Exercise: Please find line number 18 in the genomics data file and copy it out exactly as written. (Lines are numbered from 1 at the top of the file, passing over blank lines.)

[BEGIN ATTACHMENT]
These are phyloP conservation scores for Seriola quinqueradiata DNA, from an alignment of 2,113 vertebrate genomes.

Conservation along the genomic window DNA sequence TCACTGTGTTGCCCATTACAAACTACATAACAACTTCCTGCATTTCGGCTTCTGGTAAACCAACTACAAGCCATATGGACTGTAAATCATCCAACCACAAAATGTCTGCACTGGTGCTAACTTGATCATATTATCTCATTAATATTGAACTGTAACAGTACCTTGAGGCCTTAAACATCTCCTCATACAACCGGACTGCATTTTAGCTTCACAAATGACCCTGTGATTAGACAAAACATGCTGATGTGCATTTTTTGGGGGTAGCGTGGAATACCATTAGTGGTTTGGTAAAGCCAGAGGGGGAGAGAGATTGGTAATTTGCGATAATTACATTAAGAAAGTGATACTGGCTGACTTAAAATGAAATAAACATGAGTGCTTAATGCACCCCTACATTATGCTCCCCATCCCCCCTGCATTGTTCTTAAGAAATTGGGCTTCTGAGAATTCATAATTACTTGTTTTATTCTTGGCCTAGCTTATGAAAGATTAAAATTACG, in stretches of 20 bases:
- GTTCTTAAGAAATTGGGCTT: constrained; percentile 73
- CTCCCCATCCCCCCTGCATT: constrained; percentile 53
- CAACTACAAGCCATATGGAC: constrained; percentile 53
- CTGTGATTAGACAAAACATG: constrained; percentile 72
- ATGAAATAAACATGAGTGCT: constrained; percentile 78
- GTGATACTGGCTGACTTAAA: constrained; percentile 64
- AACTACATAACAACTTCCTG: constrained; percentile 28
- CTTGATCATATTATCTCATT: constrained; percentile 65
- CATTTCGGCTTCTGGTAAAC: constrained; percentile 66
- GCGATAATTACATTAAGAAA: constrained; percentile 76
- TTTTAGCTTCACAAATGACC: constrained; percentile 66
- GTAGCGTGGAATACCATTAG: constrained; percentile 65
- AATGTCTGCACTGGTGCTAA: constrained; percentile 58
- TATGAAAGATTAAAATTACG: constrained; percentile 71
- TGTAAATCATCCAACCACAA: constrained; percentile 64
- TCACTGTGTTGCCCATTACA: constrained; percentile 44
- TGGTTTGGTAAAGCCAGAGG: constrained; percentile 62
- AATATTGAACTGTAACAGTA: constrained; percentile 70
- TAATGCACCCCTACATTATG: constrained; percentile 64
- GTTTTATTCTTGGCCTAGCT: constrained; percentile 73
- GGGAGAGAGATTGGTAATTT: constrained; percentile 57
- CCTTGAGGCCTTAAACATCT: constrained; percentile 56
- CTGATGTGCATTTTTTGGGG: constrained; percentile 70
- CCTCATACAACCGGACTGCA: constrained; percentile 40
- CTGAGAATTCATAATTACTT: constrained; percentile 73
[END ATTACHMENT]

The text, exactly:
- TCACTGTGTTGCCCATTACA: constrained; percentile 44